The Caps are in Philadelphia on Wednesday night, taking on the Flyers in a Rivalry Night game for the second time this season. The Caps faced the Flyers here on Dec. 21 in a Rivalry Night game, and tonight's game is the sixth of seven Rivalry Night appearances for Washington this season; the Caps will face the New York Rangers in a Rivalry Night contest at Verizon Center in the season's final week.
There is obviously a geographic element to the Washington-Philadelphia rivalry, and the two teams have been in the same division for the last few seasons, too. But the rivalry got bumped up a notch last spring when the Capitals and Flyers went head-to-head in the first round of the playoffs.
Video: Tom Wilson on shutting down the Flyers' power play
"That rivalry is always there, ever since I came into the league," says Caps right wing Tom Wilson. "It seemed like my first year there were three or four line brawls where every guy on the ice was fighting and that was kind of the base for it. And then you have two good teams competing in a division every year, and we end up playing them in the playoffs. We eliminate them, and it's obviously a bitter taste for them.
"We're always ready to come into this building. It's a pretty hostile building with lots of emotion and it's definitely a fun building to play in and a fun building to get the win at the end of the night."
Washington took a 3-0 lead in the playoff series last spring, then lost the next two games before finally eliminating the Flyers with a 1-0 win in Game 6.
"I think it was just the way the playoffs went," says Caps defenseman Karl Alzner. "Obviously that one game [Game 3] was a little bit crazy, so that's something that's going to stick with you and I imagine it's not just one game where you get redemption from that; it's something you want to continue to try and beat that team and get that little sour taste away.
Video: Alzner talks #CapsFlyers after practice
"It's now one of the teams where I think, 'Okay, this is a really big deal. You have to be at the top of your game." Whereas before, it was a team that you still wanted to play good against, but you didn't have that underlying - I don't want to say 'hatred' but - 'almost hatred.' That's kind of where at least I feel about that team."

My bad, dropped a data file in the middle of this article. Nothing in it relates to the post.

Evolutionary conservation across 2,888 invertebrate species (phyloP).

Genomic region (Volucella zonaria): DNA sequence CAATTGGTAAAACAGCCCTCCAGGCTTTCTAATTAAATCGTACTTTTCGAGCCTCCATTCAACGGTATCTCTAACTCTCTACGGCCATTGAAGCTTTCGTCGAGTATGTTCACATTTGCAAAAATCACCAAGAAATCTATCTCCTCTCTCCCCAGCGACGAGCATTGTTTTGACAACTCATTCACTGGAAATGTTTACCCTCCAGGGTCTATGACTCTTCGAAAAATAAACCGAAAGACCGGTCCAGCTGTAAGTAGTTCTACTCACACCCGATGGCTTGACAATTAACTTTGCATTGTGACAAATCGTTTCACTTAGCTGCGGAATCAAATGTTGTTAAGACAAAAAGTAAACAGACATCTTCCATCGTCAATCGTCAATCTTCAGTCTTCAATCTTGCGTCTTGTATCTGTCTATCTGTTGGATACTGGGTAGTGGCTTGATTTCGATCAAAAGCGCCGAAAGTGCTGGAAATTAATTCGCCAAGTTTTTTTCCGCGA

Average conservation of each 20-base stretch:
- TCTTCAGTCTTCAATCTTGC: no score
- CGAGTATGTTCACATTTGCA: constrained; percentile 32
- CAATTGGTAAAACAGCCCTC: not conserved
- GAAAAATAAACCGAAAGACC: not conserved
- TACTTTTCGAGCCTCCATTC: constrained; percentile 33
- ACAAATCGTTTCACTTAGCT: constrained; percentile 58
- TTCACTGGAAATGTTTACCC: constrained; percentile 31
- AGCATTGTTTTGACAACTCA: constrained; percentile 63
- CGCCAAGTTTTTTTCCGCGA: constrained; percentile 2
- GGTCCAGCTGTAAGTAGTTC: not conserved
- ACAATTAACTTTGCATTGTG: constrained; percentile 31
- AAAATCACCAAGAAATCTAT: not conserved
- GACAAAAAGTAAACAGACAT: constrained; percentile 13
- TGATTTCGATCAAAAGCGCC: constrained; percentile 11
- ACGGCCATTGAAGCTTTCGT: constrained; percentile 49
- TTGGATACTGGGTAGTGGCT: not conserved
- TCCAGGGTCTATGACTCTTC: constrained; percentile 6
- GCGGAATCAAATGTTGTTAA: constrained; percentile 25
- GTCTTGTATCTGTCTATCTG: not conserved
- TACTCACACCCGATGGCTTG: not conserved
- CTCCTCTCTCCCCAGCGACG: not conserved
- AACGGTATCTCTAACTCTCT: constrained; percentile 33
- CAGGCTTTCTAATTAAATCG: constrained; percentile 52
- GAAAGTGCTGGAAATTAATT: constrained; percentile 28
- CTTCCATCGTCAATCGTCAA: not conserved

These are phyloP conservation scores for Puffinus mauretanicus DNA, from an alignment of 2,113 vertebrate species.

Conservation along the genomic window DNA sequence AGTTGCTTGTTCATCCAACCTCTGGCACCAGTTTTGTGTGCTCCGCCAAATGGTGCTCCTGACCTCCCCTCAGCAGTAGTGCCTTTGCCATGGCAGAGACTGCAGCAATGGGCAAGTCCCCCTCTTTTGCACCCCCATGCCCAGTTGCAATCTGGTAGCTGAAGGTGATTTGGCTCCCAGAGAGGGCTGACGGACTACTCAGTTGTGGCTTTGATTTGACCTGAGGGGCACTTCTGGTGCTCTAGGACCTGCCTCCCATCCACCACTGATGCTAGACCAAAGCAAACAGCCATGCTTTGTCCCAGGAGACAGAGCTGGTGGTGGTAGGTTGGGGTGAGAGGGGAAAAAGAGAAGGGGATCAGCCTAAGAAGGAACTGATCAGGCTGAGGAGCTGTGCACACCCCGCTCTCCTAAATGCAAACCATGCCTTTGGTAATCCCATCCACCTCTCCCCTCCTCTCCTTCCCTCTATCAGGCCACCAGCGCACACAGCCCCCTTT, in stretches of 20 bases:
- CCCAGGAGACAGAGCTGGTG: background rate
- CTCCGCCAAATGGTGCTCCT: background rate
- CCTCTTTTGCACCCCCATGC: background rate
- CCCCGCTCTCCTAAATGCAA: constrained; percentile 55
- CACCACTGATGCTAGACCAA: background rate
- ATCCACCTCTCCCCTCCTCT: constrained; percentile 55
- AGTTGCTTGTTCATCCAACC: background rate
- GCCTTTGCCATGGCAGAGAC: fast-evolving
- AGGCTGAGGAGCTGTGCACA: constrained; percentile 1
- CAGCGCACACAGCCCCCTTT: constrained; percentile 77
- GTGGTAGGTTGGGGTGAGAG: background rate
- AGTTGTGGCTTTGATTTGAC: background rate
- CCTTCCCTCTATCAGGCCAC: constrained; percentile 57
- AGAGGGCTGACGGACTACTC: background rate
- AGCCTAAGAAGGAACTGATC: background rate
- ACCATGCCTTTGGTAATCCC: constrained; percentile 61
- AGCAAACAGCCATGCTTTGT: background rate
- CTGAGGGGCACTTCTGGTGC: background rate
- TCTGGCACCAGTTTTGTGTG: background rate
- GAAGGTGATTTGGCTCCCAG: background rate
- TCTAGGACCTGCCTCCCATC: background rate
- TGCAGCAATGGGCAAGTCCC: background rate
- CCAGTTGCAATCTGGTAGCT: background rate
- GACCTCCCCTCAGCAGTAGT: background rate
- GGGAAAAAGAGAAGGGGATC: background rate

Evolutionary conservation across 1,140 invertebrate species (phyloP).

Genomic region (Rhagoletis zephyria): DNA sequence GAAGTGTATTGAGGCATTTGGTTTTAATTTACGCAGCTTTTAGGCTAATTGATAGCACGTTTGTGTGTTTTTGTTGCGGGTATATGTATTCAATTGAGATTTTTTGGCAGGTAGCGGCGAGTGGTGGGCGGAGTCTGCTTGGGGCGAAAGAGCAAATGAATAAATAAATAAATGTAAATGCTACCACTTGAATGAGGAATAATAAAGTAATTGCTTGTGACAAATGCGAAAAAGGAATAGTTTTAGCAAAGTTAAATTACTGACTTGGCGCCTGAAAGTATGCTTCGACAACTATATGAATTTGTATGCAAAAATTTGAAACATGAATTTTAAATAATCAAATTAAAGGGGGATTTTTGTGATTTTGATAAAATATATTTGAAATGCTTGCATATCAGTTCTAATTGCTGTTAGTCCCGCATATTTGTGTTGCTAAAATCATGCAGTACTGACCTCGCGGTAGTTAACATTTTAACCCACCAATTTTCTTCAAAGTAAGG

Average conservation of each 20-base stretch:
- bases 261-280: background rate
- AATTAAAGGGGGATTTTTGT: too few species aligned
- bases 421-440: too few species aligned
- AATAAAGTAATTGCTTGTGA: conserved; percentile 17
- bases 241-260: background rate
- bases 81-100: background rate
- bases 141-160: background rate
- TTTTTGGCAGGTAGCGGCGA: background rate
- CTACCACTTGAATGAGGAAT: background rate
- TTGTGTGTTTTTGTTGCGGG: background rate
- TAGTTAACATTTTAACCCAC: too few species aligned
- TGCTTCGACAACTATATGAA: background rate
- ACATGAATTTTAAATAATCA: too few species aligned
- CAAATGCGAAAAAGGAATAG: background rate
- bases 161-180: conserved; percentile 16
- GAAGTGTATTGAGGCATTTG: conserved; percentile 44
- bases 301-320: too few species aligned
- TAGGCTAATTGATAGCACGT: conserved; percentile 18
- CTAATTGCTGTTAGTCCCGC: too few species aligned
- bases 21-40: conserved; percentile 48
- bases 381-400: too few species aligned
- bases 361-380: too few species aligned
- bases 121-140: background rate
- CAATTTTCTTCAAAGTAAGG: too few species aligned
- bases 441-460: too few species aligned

For a couple of decades, the two teams weren't even in the same division, but that changed with the formation of the Metropolitan Division in 2013-14. Washington has won six of the 15 (6-4-5) regular season games between the two teams since.
"They're a team that always likes to get up for us, for sure," says Caps center Jay Beagle. "It's always a rivalry and a hard fought game. You look at their lineup and they have a good team no matter what is going on in their season. I know they get up for us and always make it difficult on us, and they have some of their best games against us."
Video: Eller on playing in his 500th NHL game
Fixing The Firsts - The Capitals came off their five-day bye week and played a weekend set of back-to-back games in Detroit and New York on Saturday and Sunday, respectively, dropping both contests. Tonight, the Caps are aiming to avoid their first three-game slide in more than two months, since they dropped three straight (0-2-1) from Nov. 26-Dec. 3.
Both of the Caps' weekend setbacks came by the margin of a single goal, and they scraped a point out of the loss in Detroit, falling in the shootout. When it's all said and done, the Caps look back at those games knowing that if they'd played better in the first 20 minutes of both contests, they might have won both. Washington was more than fine at both ends of the ice after the first frame in both games.
"Obviously the first period in Detroit and in New York were garbage compared to our standards," says Beagle. "We left poor [goaltender Philipp Grubauer] there to hang in the first in New York. I think we played a little bit better in the first in Detroit and didn't give up as many two- and three-on-ones, but we still left [goaltender Braden Holtby] hanging in the first in Detroit.